Immunoglobulins which are already being used to treat multiple sclerosis may also be able to help patients with Alzheimer’s. This, at least, is the finding of a pilot study on five patients at the University of Bonn. Immunoglobulins contain, among other things, anti-bodies against a protein which is the ‘main suspect’ thought to trigger off Alzheimer’s. After six months of immuno-globulin doses the concentration of this protein in the patients’ cerebrospinal fluid was reduced by one third. The patients’ cognitive abilities improved slightly.
From University of Bonn:
Therapy for Alzheimer’s in sight?
Promising pilot study
Immunoglobulins which are already being used to treat multiple sclerosis may also be able to help patients with Alzheimer’s. This, at least, is the finding of a pilot study on five patients at the University of Bonn. The results are set out in the forthcoming edition of the Journal of Neurology, Neurosurgery and Psychiatry (vol. 75, pp. 1472-1474), which also devotes its editorial to this discovery.
Immunoglobulins contain, among other things, anti-bodies against a protein which is the ‘main suspect’ thought to trigger off Alzheimer’s. After six months of immuno-globulin doses the concentration of this protein in the patients’ cerebrospinal fluid was reduced by one third. The patients’ cognitive abilities improved slightly.
However, the medical team involved emphasise that their findings are still very tentative. They are now planning a large-scale double-blind clinical trial with about sixty patients so as to further confirm the positive effect of the immunoglobulins.
The cerebral cortex of Alzheimer’s patients regularly contains large protein aggregates, what are known as Alzheimer’s glands. They predominantly consist of beta-amyloid peptide, a small protein. This peptide collects in the brain of Alzheimer’s patients and forms protein deposits which can damage and even destroy the sensitive nerve cells.
A promising approach in combating the disease seems to be the treatment with anti-bodies which are specifically effective against beta-amyloid. Thus, in animal experiments the injection of beta-amyloid anti-bodies led to a reduction in the protein deposits and an improvement in the behavioural deficits in these animals. Another study recently showed that immunising was not only able to reduce amyloid plaques, it also prevented the formation of the abnormal tau protein.
Recently the team led by the Bonn lecturer Dr. Richard Dodel was able to show that every person’s blood contains anti-bodies against beta-amyloid, but that the concentra-tion in Alzheimer’s patients is markedly lower. Their findings have been confirmed by two US teams. ‘There are already anti-body blood preparations which are used for particular diseases of the nervous system such as multiple sclerosis, which are known as immunoglobulins,’ Dr. Dodel explains. ‘We have now investigated whether these preparations contain anti-bodies against beta-amyloid and if these can be used to fight Alzheimer’s.’ His team did in fact find anti-bodies in one type of immunoglobulin medication which are very effective specifically against beta-amyloid. In a pilot study carried out on five Alzheimer’s patients the team then studied the effect of the immunoglobulins on the progress of the disease. This involved giving the patients an immunoglobulin injection intravenously every four weeks throughout the six-month study. Before beginning and on completing the therapy the researchers determined the beta-amyloid content in the blood and the CSF fluid — the latter being the liquid which is present in the brain and spinal cord. ‘On average the beta-amyloid concentra-tion in the fluid decreased in the course of the study by over 30 per cent, while the concentration in the blood rose 2.3 times,’ Dr. Dodel says. ‘The immunoglobulins therefore seem to have the effect of flushing out the beta-amyloid from the brain’ — how exactly this occurs is as yet unclear.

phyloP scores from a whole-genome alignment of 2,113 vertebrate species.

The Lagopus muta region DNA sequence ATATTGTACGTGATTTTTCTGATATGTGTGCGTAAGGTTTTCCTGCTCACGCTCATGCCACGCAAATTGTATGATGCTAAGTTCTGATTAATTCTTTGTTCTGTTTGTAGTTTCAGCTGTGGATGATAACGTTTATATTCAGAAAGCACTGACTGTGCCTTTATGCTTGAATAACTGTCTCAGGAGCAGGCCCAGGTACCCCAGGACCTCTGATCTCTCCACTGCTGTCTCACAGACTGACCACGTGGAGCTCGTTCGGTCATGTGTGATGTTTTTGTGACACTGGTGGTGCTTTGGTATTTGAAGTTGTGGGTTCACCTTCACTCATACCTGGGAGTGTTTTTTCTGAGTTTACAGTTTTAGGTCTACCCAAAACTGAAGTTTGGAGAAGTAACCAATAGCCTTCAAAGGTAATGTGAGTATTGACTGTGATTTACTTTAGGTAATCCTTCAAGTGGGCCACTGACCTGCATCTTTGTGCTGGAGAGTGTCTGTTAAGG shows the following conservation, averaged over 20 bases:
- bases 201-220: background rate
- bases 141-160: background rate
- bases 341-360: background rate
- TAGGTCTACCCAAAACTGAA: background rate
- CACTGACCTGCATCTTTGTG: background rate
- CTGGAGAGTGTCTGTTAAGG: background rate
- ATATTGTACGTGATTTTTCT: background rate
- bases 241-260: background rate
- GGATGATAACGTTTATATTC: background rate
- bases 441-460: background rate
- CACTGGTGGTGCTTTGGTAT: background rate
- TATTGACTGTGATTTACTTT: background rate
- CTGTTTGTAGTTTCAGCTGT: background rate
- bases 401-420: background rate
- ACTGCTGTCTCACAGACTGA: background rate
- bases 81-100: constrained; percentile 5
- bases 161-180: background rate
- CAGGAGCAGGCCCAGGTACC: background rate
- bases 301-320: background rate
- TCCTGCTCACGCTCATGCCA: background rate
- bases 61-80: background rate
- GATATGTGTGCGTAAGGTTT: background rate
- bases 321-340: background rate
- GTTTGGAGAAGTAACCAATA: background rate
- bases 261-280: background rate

At the same time the team carried out various tests which enabled them to check the cerebral performance of dementia patients. After six months four of the five patients did slightly better than before in what is known as the ADAS-cog test (Alzheimer’s Disease Assessment Scale, cognitive subscale). In the MMSE (Mini-Mental State Examination) test three patients improved. ‘What is even more remarkable is that none of our test persons deteriorated,’ Dr. Dodel explains. ‘Without treatment Alzheimer’s patients on average score seven to eleven points worse in the ADAS-cog test one year later, and even patients on medication score four to six points worse. In our study they improved on average by 3.7 points.’
Double-blind trial planned to confirm findings
However, the sample was far too small to be able to draw firm conclusions about the effectiveness of immunoglobulin therapy, since the substance was not tested in comparison with a placebo. ‘We only carried out a pilot study,’ Dr. Dodel emphasises; ‘in order to confirm our findings we definitely need to carry out a double-blind trial with larger patient numbers.’